What used to be a Radio Shack in the New Paltz Plaza has undergone a spectacular transformation into the town’s hottest new culinary destination, a Latin fusion restaurant called Rubirosa that opened with not much fanfare on October 12. The food is nothing short of amazing.
Co-owners Ingrid Carvajal, Albin Infante and chef Pedro Luis Sosa all hail from the Dominican Republic, and the atmosphere of this new eatery is designed to evoke a glamorous bygone era when Latin jazz dominated radio airwaves and nightclubs and Latin lovers smoldered on the silver screen. Dominican music lingers lightly in the air, and the décor exudes midcentury tropical chic, with light wood floors and wainscoting topped by fern-patterned wallpaper. Once past the new tile-fronted L-shaped bar, the visitor encounters a wall covered with vintage photos and news headlines referencing the establishment’s namesake: the “greatest playboy of the 20th century,” Porfirio Rubirosa.
The son-in-law of Dominican dictator Rafael Trujillo, Rubirosa ostensibly served as a diplomat but mostly played polo, drove racing cars, romanced famous beauties by the thousands and lived off their fortunes. “Rubi” hobnobbed with movie stars, presidents and robber barons and was married five times, including to two of the richest women in the world: Doris Duke and Barbara Hutton. Rumors abounded regarding his possible involvement in political assassinations and his prowess in the boudoir; some say that his reputation partially inspired the character of James Bond. Waiters at Maxim’s restaurant in Paris, where he lived for many years when he wasn’t jetsetting all over the glove, dubbed their gigantic pepper mills “Rubirosas” after his legendary…erm, endowment.
“In politics he was less than stellar, but we are not here to remember the mediocre, the ugly and the miserable; we are here to celebrate life and, like him, maybe get lucky,” says a quote from a biography of Rubirosa that’s posted on the restaurant wall. And indeed, one need not embrace this larger-than-life character’s dubious values to enjoy the vibe of a posh, glittery lifestyle that once captured the imaginations of millions who could never experience it in real life.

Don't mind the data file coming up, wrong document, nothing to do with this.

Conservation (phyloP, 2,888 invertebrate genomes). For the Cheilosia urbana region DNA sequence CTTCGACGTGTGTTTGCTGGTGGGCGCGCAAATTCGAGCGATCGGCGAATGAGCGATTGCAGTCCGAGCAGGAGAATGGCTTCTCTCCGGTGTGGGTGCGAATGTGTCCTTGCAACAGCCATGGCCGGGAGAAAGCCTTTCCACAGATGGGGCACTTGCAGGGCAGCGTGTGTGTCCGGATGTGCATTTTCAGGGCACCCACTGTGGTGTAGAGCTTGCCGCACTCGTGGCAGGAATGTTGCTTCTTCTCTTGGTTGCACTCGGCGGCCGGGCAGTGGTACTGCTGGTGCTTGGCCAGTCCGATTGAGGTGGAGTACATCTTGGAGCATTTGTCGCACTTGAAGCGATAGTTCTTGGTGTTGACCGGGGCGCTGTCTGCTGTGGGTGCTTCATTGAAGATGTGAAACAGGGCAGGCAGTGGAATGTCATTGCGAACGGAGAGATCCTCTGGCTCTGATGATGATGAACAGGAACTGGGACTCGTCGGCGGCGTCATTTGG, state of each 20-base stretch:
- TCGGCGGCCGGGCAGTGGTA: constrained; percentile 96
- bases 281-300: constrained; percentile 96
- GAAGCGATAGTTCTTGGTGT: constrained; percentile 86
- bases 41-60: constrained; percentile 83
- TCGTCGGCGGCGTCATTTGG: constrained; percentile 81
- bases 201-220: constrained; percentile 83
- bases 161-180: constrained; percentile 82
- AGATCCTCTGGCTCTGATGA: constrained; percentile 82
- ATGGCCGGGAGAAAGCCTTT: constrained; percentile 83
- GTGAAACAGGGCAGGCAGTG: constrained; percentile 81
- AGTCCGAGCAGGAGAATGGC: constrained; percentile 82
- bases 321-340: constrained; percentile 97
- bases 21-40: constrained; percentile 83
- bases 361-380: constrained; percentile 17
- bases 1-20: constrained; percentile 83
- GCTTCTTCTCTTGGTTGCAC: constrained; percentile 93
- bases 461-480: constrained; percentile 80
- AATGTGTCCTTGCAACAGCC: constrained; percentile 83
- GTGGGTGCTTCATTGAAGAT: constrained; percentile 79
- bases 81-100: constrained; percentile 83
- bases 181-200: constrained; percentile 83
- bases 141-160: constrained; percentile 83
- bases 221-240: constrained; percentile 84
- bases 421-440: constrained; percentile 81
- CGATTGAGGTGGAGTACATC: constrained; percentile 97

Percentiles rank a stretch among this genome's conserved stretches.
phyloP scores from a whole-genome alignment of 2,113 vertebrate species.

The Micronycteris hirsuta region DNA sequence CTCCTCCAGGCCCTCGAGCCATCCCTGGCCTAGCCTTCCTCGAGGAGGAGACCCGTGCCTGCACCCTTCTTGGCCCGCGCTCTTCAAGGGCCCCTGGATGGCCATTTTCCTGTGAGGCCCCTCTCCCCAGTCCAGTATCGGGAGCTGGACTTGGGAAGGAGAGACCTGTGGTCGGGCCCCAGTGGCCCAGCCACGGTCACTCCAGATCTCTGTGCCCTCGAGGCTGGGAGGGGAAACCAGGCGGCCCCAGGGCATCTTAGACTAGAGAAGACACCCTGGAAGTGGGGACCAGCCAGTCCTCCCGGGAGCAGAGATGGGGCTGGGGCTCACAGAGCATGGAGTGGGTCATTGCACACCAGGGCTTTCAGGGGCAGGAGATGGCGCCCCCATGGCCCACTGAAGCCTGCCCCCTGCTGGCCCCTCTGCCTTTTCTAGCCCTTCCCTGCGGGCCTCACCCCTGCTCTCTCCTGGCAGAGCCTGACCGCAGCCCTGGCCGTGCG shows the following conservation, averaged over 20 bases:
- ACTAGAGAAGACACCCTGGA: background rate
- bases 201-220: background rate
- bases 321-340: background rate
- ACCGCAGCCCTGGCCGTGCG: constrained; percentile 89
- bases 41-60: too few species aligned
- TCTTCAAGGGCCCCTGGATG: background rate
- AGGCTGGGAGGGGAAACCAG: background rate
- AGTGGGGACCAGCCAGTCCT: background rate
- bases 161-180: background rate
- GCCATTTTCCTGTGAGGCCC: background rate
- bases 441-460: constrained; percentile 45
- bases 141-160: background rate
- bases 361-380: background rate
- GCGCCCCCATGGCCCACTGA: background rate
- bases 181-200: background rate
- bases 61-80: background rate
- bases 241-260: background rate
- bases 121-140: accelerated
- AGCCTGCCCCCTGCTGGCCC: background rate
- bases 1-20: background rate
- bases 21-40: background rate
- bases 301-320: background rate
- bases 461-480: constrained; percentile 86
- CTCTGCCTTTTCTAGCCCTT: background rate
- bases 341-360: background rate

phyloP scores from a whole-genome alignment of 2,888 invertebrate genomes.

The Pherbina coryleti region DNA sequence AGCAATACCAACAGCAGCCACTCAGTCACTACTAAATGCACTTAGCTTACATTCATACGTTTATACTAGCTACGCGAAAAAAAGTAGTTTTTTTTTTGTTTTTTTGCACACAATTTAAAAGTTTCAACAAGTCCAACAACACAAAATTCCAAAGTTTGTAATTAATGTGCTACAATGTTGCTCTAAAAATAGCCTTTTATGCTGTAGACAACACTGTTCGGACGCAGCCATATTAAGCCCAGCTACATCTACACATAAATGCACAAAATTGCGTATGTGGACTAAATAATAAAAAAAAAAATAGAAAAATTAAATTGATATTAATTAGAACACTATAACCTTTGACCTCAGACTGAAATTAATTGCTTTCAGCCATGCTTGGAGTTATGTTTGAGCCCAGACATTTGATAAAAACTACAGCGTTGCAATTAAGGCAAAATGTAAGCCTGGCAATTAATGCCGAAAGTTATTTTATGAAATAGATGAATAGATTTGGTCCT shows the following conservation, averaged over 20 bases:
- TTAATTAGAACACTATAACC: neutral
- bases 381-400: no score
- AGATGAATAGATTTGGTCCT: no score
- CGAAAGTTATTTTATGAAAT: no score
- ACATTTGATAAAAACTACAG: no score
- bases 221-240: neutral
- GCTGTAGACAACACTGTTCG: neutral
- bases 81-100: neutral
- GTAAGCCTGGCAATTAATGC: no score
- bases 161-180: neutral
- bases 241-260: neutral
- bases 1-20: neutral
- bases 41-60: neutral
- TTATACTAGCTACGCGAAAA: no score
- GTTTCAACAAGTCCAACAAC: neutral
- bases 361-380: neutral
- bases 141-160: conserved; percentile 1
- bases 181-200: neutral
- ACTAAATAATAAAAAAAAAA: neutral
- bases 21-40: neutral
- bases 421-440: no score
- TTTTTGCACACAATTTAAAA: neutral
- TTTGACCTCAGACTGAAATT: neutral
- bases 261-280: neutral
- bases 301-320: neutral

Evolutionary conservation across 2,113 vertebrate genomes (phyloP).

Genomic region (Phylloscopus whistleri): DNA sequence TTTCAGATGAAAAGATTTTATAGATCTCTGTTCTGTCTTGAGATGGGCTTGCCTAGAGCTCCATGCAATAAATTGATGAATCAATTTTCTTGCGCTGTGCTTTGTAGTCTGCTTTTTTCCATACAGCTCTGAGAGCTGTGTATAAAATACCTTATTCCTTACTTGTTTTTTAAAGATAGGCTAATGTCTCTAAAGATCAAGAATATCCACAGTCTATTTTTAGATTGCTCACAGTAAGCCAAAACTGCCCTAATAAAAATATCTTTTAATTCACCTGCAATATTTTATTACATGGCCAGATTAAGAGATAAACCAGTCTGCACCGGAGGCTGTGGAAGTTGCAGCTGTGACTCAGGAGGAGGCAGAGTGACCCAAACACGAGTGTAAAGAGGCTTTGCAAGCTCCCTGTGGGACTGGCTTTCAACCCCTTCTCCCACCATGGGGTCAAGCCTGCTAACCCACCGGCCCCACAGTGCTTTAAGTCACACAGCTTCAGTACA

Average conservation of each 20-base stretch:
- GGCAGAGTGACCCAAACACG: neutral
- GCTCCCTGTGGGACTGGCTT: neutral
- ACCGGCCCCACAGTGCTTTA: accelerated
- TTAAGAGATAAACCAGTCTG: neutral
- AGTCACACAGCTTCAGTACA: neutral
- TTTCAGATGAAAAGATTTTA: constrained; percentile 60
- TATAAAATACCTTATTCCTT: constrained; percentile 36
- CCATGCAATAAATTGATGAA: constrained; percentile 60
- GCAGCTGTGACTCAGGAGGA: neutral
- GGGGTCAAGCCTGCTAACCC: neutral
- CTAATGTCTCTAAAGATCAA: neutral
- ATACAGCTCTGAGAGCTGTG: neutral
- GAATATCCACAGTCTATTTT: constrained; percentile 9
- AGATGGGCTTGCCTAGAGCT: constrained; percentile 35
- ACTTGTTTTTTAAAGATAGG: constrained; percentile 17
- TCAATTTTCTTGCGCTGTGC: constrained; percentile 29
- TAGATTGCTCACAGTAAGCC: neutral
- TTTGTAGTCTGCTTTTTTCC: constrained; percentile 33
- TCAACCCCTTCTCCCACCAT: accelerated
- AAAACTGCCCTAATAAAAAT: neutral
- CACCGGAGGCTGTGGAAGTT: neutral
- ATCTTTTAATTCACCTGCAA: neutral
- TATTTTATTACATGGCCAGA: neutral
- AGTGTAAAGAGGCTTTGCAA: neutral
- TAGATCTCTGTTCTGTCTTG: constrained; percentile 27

“The guy was very interesting,” observes Ingrid Carvajal, whose own life story has involved considerably more struggling to survive. A “city girl” from Santo Domingo, she studied hospitality management in her homeland before emigrating in her late 20s to the Bronx, where she worked as a waitress and bartender. “I didn’t speak English when I came here, so I had to start from the bottom,” she says. “I decided to go back to school at night. I was a single mother of three kids. It was really difficult, but I made it.”
Carvajal earned her second degree, in health services management, from Mercy College, moved her family to Wallkill and eventually found work for a medical transportation company. But the switch to telemedicine during the pandemic hit that business hard, and it wasn’t what she really wanted to do with her life anyway. “Having a restaurant was my dream since I was in school” in the Dominican Republic, she says. “My passion was this.”
One of the many places she had tended bar over the years was Rocco’s in the New Paltz Plaza, and she stayed in touch with the owner. That’s how she found out that he had decided to scale back his expansion into the former Radio Shack space. “As a joke, I said, ‘Oh my God, Rocco, give it to me! You want to be my partner?’” she recalls.
As it turned out, Rocco was juggling too many businesses and backed out of the arrangement; but Carvajal was determined, and recruited Infante and Sosa to get Rubirosa up and running. It was a challenging process, especially since the space hadn’t been designed to work as a freestanding restaurant previously. “I had to build a whole kitchen, but God was on my side,” she says.
That kitchen is now producing elegant and delicious dishes with an international flair at prices that won’t make locals flinch. Sandwiches, burgers, tacos, salads, rice bowls and appetizers big enough to serve as a full meal are priced in the $10 to $20 range, except for Chef Sosa’s “signature dish,” grilled octopus, at $22. Even the fanciest entrées – Caribbean seafood pasta and twin petit filet mignon – top out at $28. Build-your-own salads and burgers are appealing lunch options.
“People love our menu,” says Carvajal. We taste-tested two of her personal favorite dishes: tuna poke nachos and 24-hour-marinated skirt steak with yucca fries and grape tomato salad. Everything was exquisite, from the enticing aromas that heralded each dish’s arrival to the artistic presentation to the tastes and textures. Bright, surprising tropical flavor notes, especially the citrusy marinade permeating the grilled steak and the housemade wasabi aioli drizzled across the tuna cubes, convinced us that this is a place that will reward multiple visits. Other dishes that Carvajal especially recommended included the filet mignon, crab empanadas, Asian rice and crispy skin salmon. We can’t wait to try them all – next time accompanied by one of the specialty cocktails, most of which are named after Rubi’s wives and celebrity girlfriends.
Located at 5 New Paltz Plaza, Rubirosa opens at 11:30 a.m. seven days a week and serves dinner until 9:30 p.m. Monday through Thursday, 10 p.m. on Friday and Saturday and 9 p.m. on Sunday. For reservations, call (845) 633-8797. For more information, visit https://rubirosacucinabar.com or www.facebook.com/profile.php?id=100085393073651.